Ray Lopez running for mayor of Chicago; City Council critic to give up seat to challenge Lightfoot


Ald. Raymond Lopez (15th) speaks during a Chicago City Council meeting in June.

Ashlee Rezin/Sun-Times

Ald. Ray Lopez (15th), one of Mayor Lori Lightfoot’s most outspoken critics, is giving up his City Council seat to run for mayor and, as he put it, “save Chicago” from violent crime.

“Chicago, I’m in,” Lopez tweeted Wednesday, hours before a scheduled noon news conference to announce his candidacy.

A follow-up press release quoted Lopez as saying, “I love my city and, like most Chicagoans, I am sick and tired of watching Chicago flounder at the hands of a rudderless ship. The time is now to provide our great city with the compassion and leadership it deserves. I’m in, and I hope Chicago will join me.”

A formal announcement is scheduled for later Wednesday.

No member of the City Council has ever been elected mayor of Chicago. The only two acting mayors — Michael Bilandic and Eugene Sawyer — were chosen by their colleagues after the deaths in office of Richard J. Daley and Harold Washington.

Both Bilandic and Sawyer lost special elections to fill those vacancies.

Lopez is likely to face even longer odds.

A former skycap for Southwest Airlines, he is not a household name outside his ward, which includes Brighton Park, Gage Park, New City, West Englewood and Back of the Yards.

Nor has Lopez demonstrated the ability to raise millions of dollars in, what is expected to be a multi-candidate race.

But what Lopez does have is the support of demoralized Chicago Police officers and a track record of standing up to both Lightfoot and to the violent street gangs who terrorize his constituents. 

His home and his ward office have been repeatedly targeted by vandals apparently determined to send him a message.

Lopez, who is gay, was elected to the council in 2015.

His political backbone was on display during the civil unrest triggered by the death of George Floyd that devolved into two devastating rounds of looting in the summer of 2020. 

Lightfoot unleashed a profanity-laced tirade against Lopez when he dared accuse her of being caught flat-footed after the first round of looting that spread into South and West Side neighborhoods after downtown was belatedly sealed off.

At the time, Lightfoot further accused Lopez of “illegally” taping her May 31, 2020 phone call with aldermen upset about looting and mayhem in their wards and “leaking” the part that included a profane exchange between them.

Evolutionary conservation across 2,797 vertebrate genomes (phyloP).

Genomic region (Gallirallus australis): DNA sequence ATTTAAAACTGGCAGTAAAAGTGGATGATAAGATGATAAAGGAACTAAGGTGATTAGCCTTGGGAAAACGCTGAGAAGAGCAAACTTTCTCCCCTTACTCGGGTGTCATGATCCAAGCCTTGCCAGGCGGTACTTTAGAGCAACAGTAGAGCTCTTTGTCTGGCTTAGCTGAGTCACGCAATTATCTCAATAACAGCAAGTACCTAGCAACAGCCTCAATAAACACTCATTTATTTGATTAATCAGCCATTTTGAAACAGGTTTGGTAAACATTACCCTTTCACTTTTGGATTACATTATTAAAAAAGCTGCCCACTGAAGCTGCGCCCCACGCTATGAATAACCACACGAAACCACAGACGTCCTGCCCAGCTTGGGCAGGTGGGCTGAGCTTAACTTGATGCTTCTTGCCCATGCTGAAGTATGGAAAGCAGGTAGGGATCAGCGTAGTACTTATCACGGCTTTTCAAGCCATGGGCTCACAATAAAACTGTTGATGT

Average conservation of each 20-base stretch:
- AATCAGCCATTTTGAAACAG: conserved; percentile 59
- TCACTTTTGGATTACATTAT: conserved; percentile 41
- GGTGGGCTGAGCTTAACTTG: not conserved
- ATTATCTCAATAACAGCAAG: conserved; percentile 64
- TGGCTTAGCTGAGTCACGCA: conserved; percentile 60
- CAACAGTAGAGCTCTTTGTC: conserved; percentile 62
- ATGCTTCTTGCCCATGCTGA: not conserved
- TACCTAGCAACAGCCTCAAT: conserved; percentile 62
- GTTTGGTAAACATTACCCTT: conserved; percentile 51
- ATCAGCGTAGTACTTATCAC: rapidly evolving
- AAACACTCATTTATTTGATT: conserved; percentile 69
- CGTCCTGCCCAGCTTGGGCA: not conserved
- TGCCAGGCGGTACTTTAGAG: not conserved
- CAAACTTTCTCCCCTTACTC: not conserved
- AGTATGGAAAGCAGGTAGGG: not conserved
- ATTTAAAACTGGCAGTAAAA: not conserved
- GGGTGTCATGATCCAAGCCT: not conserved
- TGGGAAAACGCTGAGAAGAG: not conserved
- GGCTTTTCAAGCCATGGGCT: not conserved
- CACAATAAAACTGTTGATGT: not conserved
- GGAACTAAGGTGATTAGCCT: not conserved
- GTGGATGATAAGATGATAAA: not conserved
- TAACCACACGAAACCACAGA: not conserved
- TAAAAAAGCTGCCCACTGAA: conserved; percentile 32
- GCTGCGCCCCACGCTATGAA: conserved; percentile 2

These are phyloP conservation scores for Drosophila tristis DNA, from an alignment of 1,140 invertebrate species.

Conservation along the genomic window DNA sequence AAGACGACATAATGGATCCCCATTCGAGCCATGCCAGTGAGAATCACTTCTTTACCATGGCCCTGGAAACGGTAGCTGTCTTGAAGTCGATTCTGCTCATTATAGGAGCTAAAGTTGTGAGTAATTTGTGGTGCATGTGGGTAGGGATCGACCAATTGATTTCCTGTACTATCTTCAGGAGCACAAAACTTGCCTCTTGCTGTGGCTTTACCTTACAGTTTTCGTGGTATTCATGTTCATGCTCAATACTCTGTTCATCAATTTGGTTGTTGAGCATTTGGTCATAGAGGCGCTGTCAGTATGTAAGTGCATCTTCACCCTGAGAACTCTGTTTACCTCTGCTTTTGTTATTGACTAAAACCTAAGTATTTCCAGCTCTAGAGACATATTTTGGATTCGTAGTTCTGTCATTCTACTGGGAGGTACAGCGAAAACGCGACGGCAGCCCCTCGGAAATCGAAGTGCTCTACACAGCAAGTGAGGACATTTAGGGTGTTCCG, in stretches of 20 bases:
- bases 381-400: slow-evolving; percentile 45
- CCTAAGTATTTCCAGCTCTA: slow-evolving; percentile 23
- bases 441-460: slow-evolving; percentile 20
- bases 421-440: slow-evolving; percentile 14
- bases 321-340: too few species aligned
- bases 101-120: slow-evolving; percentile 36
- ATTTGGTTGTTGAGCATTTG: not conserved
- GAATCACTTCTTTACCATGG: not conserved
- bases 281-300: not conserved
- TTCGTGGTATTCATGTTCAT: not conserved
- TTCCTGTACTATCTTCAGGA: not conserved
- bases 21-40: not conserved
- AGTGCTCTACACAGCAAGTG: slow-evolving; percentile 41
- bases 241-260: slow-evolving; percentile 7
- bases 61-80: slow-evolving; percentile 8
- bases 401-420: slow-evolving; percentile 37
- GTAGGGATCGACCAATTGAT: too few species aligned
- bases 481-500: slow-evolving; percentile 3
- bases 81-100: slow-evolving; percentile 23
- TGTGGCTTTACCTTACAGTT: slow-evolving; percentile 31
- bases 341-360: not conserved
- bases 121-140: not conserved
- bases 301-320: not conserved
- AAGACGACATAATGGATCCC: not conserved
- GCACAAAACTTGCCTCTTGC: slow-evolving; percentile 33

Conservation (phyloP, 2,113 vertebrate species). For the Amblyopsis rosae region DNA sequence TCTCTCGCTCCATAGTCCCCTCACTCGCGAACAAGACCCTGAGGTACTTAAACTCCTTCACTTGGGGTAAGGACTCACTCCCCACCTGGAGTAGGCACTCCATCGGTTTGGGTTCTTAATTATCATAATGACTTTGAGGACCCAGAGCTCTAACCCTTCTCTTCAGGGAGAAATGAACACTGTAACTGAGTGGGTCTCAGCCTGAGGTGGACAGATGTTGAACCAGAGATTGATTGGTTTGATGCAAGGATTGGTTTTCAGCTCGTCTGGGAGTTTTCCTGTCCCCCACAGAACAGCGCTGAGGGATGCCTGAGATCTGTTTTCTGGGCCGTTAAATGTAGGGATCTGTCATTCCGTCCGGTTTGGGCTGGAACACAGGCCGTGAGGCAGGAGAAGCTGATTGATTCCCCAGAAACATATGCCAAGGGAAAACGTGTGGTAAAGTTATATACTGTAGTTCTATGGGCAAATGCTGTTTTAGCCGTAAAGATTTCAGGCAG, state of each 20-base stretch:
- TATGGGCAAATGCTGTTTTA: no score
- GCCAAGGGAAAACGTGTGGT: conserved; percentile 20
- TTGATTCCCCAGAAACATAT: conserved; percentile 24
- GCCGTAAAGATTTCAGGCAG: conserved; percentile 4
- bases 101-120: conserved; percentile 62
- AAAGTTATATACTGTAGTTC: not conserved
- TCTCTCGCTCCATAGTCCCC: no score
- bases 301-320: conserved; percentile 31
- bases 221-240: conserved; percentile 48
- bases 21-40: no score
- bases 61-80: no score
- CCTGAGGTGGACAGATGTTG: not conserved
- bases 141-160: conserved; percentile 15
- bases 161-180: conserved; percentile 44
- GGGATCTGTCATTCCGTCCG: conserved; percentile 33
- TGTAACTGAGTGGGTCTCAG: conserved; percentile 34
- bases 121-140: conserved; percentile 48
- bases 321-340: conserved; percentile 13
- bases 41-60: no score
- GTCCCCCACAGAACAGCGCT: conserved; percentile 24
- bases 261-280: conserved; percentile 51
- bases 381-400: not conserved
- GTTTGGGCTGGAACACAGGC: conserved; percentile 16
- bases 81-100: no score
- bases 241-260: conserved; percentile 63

One year later, Lightfoot accused her political nemesis — indicted Ald. Edward Burke (14th)—of being the heavy hand behind Lopez’s call for a special City Council meeting on violent crime.

The mayor said then she firmly believed that Burke “and his minions” orchestrated the meeting to stir the pot and “create chaos.”

“Do I think this is about public safety? No, I do not. Are we gonna be there to answer questions so residents are assured? Absolutely, we will. But let’s face the facts here. This is political shenanigans and you can figure out who’s behind it,” the mayor said then.

“Burger King Ed is still alive and well. And he is messing around and trying to create chaos. He can’t do it in a way that makes him public. But he’s doing it through puppets and trying to orchestrate chaos. We’ve seen this picture show in ‘83, ‘84, ‘85, ‘86. But guess what? Having seen that nonsense, it’s not happening again.

At the time, Lightfoot never once mentioned the Council Wars that saw Burke and his cohort then Ald. Edward R. Vrdolyak (10th) lead 29 mostly white aldermen in thwarting then-Mayor Harold Washington’s every move.

And she never once said the name “Burke.”

Nor did she say that her reference to “Burger King Ed” stemmed from the alleged shakedown scheme in which, the federal prosecutors say, Burke threatened to hold up renovation of a Southwest Side Burger King until the owners hired his private law firm to handle their property tax appeals work. It was near that same Southwest Side Burger King that Laquan McDonald was shot by a Chicago police officer, the now-convicted Jason Van Dyke.

“Burger King Ed and his minions a guy who’s an indicted criminal we’re not gonna let him stand in the way of getting work done for the people of this city. You can be sure of that,” she said

 “We’re not going to let people who just think that the City Council is political theater get in the way of doing the work on behalf of our residents. Shame on them if they think that they can ’cause that’s not gonna happen.”

Lopez maintained that his seatmate Burke had nothing to do with orchestrating the meeting “other than being asked to sign on” to the call.

“No matter how much Lori Lightfoot tries to emulate Donald Trump with deflection and diversion, the fact remains that violence is what is driving us together. Her inability to keep Chicagoans safe is why we are meeting,” he said at the time.

“For her to continue to try and throw out the race card, the sex card and, now, the boogey-man Ed Burke card all in an attempt to ignore reality shows just how far off she has become.”

Lopez said he was “thoroughly insulted” at Lightfoot’s suggestion he was doing Burke’s bidding.

“She’s implying that someone like myself a young Latino is incapable of coming up with these ideas on my own. Constantly questioning my intelligence to do such things without being puppeted by someone else,” he said then. 



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April 6, 2022 at 09:58AM

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